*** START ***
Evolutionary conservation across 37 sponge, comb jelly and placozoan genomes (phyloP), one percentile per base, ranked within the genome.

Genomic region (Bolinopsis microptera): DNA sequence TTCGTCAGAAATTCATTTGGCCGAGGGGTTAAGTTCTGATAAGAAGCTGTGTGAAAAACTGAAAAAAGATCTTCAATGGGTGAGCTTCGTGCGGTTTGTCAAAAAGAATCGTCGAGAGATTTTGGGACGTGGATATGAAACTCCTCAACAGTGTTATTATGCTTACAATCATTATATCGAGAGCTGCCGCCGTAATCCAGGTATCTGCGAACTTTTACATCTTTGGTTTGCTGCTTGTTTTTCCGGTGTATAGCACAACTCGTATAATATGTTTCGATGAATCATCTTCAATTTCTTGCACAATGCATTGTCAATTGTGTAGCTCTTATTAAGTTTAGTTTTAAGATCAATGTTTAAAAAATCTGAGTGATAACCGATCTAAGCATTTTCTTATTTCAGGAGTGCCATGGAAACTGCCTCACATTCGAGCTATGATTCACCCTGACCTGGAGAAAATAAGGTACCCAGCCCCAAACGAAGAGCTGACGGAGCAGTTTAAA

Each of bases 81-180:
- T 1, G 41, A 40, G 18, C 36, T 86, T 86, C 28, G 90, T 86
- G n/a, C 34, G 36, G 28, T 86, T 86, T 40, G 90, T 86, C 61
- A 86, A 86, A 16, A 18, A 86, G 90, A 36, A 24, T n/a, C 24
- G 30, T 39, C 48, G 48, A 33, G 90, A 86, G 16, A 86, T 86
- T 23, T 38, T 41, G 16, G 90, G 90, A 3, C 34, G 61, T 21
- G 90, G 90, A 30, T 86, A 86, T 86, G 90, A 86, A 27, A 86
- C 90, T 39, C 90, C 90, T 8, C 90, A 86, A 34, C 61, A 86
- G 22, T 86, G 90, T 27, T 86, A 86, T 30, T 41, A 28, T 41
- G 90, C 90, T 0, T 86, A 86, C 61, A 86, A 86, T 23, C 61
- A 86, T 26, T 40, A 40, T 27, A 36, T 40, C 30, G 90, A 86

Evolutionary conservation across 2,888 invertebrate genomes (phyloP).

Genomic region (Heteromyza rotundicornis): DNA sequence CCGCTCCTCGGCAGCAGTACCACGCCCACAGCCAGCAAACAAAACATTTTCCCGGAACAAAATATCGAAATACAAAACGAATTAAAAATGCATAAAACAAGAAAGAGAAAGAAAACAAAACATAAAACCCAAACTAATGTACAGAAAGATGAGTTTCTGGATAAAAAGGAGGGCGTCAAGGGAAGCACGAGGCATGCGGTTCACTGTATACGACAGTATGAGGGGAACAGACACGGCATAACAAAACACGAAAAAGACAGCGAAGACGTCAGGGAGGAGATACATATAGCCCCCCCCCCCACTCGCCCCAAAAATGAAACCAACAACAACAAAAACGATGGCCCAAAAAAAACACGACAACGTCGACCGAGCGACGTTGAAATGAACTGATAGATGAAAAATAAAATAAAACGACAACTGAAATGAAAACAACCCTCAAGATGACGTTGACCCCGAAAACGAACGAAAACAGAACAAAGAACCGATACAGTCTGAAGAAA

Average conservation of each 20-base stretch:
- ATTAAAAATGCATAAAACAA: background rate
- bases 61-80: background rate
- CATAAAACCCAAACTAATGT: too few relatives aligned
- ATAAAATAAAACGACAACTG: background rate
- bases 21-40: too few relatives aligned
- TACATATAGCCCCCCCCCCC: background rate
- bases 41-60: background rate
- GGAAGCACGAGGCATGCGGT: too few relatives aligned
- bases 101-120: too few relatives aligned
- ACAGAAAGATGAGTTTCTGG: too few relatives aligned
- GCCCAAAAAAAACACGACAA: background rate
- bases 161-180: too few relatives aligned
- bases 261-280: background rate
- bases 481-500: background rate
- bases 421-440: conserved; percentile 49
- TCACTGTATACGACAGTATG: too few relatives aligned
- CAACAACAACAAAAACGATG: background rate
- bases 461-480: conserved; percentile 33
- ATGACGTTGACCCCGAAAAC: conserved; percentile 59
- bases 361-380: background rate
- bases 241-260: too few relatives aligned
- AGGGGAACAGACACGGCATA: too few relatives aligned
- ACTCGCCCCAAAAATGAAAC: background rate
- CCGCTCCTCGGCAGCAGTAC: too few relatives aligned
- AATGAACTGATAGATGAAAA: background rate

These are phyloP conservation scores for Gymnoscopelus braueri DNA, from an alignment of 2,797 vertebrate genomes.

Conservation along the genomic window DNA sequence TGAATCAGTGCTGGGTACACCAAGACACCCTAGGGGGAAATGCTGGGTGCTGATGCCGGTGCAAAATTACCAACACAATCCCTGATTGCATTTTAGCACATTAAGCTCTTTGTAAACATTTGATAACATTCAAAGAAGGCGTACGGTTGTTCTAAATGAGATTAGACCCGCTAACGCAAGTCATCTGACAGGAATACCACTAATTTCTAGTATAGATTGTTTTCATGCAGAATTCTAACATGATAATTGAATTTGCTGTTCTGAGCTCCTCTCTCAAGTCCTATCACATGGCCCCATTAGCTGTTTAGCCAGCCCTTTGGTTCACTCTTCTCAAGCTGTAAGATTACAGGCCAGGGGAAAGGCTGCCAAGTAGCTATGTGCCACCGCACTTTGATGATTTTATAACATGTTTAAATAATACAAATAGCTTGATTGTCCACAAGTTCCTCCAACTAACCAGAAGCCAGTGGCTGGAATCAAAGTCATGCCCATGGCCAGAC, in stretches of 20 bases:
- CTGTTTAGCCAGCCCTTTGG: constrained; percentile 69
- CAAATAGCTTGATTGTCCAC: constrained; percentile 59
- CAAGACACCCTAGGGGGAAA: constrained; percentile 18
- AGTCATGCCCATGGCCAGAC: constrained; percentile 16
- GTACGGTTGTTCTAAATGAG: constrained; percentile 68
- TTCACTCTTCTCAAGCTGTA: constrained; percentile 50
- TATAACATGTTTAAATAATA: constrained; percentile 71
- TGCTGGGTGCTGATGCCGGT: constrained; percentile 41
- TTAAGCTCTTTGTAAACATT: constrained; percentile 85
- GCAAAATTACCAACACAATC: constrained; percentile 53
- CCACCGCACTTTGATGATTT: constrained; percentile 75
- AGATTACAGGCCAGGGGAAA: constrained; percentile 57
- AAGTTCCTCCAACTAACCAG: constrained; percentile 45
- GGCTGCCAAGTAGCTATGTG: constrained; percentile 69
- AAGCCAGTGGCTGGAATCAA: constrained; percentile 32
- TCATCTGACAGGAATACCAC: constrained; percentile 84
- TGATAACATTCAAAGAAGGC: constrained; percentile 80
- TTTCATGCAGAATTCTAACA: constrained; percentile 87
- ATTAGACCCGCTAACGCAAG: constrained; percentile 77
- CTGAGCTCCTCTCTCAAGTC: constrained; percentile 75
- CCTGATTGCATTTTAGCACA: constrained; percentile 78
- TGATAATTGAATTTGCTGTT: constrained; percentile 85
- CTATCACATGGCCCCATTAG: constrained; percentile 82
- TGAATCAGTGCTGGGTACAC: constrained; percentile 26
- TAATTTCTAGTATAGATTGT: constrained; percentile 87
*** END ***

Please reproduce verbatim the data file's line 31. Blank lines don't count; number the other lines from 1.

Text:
- bases 421-440: conserved; percentile 49